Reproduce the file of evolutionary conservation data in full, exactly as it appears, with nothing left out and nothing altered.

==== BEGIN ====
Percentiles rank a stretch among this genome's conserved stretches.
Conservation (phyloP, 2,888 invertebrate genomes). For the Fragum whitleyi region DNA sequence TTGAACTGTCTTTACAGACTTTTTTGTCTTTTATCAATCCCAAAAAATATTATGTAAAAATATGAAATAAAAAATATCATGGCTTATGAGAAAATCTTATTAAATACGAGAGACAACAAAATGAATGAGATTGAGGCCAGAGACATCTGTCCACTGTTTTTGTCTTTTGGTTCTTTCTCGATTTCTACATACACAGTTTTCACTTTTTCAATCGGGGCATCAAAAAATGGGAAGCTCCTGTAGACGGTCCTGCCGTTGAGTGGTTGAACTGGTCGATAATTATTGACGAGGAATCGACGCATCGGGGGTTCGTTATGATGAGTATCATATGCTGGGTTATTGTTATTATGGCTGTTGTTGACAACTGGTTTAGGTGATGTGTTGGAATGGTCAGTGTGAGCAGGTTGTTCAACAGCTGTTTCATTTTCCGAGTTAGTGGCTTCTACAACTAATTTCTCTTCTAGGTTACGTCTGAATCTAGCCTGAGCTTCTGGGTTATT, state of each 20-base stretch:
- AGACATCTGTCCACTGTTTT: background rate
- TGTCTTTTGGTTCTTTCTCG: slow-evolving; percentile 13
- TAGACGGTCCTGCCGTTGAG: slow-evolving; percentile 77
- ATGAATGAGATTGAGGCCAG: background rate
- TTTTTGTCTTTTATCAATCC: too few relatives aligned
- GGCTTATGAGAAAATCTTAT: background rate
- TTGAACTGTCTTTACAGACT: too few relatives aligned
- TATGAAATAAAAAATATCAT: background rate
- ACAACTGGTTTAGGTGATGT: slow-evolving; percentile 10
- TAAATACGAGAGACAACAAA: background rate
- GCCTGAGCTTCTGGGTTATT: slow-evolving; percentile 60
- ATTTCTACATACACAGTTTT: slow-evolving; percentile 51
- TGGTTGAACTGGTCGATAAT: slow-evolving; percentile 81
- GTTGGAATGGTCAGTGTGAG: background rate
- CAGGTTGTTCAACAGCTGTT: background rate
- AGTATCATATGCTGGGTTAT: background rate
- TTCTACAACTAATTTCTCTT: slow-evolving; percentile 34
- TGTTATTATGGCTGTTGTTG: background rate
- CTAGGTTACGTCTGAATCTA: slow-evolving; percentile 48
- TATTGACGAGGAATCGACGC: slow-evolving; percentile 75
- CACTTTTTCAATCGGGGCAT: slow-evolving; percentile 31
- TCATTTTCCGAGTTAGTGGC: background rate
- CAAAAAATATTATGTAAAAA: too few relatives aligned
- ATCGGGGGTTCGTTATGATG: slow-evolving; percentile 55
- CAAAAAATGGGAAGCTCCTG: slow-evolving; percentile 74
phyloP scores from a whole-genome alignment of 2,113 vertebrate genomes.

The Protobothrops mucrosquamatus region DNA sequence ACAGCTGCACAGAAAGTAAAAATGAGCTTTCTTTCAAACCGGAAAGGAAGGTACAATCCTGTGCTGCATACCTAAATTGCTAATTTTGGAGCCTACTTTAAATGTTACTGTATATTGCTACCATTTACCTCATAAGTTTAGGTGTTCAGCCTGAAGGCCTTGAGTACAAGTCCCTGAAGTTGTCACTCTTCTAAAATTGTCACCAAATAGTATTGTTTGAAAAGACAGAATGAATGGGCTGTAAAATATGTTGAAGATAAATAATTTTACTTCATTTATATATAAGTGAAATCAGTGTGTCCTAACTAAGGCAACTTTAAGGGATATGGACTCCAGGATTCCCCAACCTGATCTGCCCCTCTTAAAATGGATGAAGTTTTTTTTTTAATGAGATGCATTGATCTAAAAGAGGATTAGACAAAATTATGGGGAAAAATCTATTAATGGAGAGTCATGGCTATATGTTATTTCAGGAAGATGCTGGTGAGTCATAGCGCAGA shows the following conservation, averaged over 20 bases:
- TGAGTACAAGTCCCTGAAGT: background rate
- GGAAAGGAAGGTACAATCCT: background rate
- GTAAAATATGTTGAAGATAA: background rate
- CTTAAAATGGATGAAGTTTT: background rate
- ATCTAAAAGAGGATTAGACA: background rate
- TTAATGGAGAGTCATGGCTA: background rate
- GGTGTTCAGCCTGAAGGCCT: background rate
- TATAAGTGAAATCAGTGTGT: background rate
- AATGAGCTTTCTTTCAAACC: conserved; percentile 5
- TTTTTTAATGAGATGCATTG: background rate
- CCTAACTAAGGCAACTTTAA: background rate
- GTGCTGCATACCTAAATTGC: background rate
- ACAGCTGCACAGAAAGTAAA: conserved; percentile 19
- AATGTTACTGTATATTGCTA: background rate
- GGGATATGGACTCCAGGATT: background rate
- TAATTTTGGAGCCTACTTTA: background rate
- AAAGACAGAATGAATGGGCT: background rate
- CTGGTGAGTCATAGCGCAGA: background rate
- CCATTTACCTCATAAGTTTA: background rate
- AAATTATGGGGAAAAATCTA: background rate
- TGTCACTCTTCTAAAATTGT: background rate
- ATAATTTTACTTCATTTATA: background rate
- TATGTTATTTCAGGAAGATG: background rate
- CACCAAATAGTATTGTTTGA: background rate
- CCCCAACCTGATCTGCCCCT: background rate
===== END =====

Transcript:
Percentiles rank a stretch among this genome's conserved stretches.
Conservation (phyloP, 2,888 invertebrate genomes). For the Fragum whitleyi region DNA sequence TTGAACTGTCTTTACAGACTTTTTTGTCTTTTATCAATCCCAAAAAATATTATGTAAAAATATGAAATAAAAAATATCATGGCTTATGAGAAAATCTTATTAAATACGAGAGACAACAAAATGAATGAGATTGAGGCCAGAGACATCTGTCCACTGTTTTTGTCTTTTGGTTCTTTCTCGATTTCTACATACACAGTTTTCACTTTTTCAATCGGGGCATCAAAAAATGGGAAGCTCCTGTAGACGGTCCTGCCGTTGAGTGGTTGAACTGGTCGATAATTATTGACGAGGAATCGACGCATCGGGGGTTCGTTATGATGAGTATCATATGCTGGGTTATTGTTATTATGGCTGTTGTTGACAACTGGTTTAGGTGATGTGTTGGAATGGTCAGTGTGAGCAGGTTGTTCAACAGCTGTTTCATTTTCCGAGTTAGTGGCTTCTACAACTAATTTCTCTTCTAGGTTACGTCTGAATCTAGCCTGAGCTTCTGGGTTATT, state of each 20-base stretch:
- AGACATCTGTCCACTGTTTT: background rate
- TGTCTTTTGGTTCTTTCTCG: slow-evolving; percentile 13
- TAGACGGTCCTGCCGTTGAG: slow-evolving; percentile 77
- ATGAATGAGATTGAGGCCAG: background rate
- TTTTTGTCTTTTATCAATCC: too few relatives aligned
- GGCTTATGAGAAAATCTTAT: background rate
- TTGAACTGTCTTTACAGACT: too few relatives aligned
- TATGAAATAAAAAATATCAT: background rate
- ACAACTGGTTTAGGTGATGT: slow-evolving; percentile 10
- TAAATACGAGAGACAACAAA: background rate
- GCCTGAGCTTCTGGGTTATT: slow-evolving; percentile 60
- ATTTCTACATACACAGTTTT: slow-evolving; percentile 51
- TGGTTGAACTGGTCGATAAT: slow-evolving; percentile 81
- GTTGGAATGGTCAGTGTGAG: background rate
- CAGGTTGTTCAACAGCTGTT: background rate
- AGTATCATATGCTGGGTTAT: background rate
- TTCTACAACTAATTTCTCTT: slow-evolving; percentile 34
- TGTTATTATGGCTGTTGTTG: background rate
- CTAGGTTACGTCTGAATCTA: slow-evolving; percentile 48
- TATTGACGAGGAATCGACGC: slow-evolving; percentile 75
- CACTTTTTCAATCGGGGCAT: slow-evolving; percentile 31
- TCATTTTCCGAGTTAGTGGC: background rate
- CAAAAAATATTATGTAAAAA: too few relatives aligned
- ATCGGGGGTTCGTTATGATG: slow-evolving; percentile 55
- CAAAAAATGGGAAGCTCCTG: slow-evolving; percentile 74
phyloP scores from a whole-genome alignment of 2,113 vertebrate genomes.

The Protobothrops mucrosquamatus region DNA sequence ACAGCTGCACAGAAAGTAAAAATGAGCTTTCTTTCAAACCGGAAAGGAAGGTACAATCCTGTGCTGCATACCTAAATTGCTAATTTTGGAGCCTACTTTAAATGTTACTGTATATTGCTACCATTTACCTCATAAGTTTAGGTGTTCAGCCTGAAGGCCTTGAGTACAAGTCCCTGAAGTTGTCACTCTTCTAAAATTGTCACCAAATAGTATTGTTTGAAAAGACAGAATGAATGGGCTGTAAAATATGTTGAAGATAAATAATTTTACTTCATTTATATATAAGTGAAATCAGTGTGTCCTAACTAAGGCAACTTTAAGGGATATGGACTCCAGGATTCCCCAACCTGATCTGCCCCTCTTAAAATGGATGAAGTTTTTTTTTTAATGAGATGCATTGATCTAAAAGAGGATTAGACAAAATTATGGGGAAAAATCTATTAATGGAGAGTCATGGCTATATGTTATTTCAGGAAGATGCTGGTGAGTCATAGCGCAGA shows the following conservation, averaged over 20 bases:
- TGAGTACAAGTCCCTGAAGT: background rate
- GGAAAGGAAGGTACAATCCT: background rate
- GTAAAATATGTTGAAGATAA: background rate
- CTTAAAATGGATGAAGTTTT: background rate
- ATCTAAAAGAGGATTAGACA: background rate
- TTAATGGAGAGTCATGGCTA: background rate
- GGTGTTCAGCCTGAAGGCCT: background rate
- TATAAGTGAAATCAGTGTGT: background rate
- AATGAGCTTTCTTTCAAACC: conserved; percentile 5
- TTTTTTAATGAGATGCATTG: background rate
- CCTAACTAAGGCAACTTTAA: background rate
- GTGCTGCATACCTAAATTGC: background rate
- ACAGCTGCACAGAAAGTAAA: conserved; percentile 19
- AATGTTACTGTATATTGCTA: background rate
- GGGATATGGACTCCAGGATT: background rate
- TAATTTTGGAGCCTACTTTA: background rate
- AAAGACAGAATGAATGGGCT: background rate
- CTGGTGAGTCATAGCGCAGA: background rate
- CCATTTACCTCATAAGTTTA: background rate
- AAATTATGGGGAAAAATCTA: background rate
- TGTCACTCTTCTAAAATTGT: background rate
- ATAATTTTACTTCATTTATA: background rate
- TATGTTATTTCAGGAAGATG: background rate
- CACCAAATAGTATTGTTTGA: background rate
- CCCCAACCTGATCTGCCCCT: background rate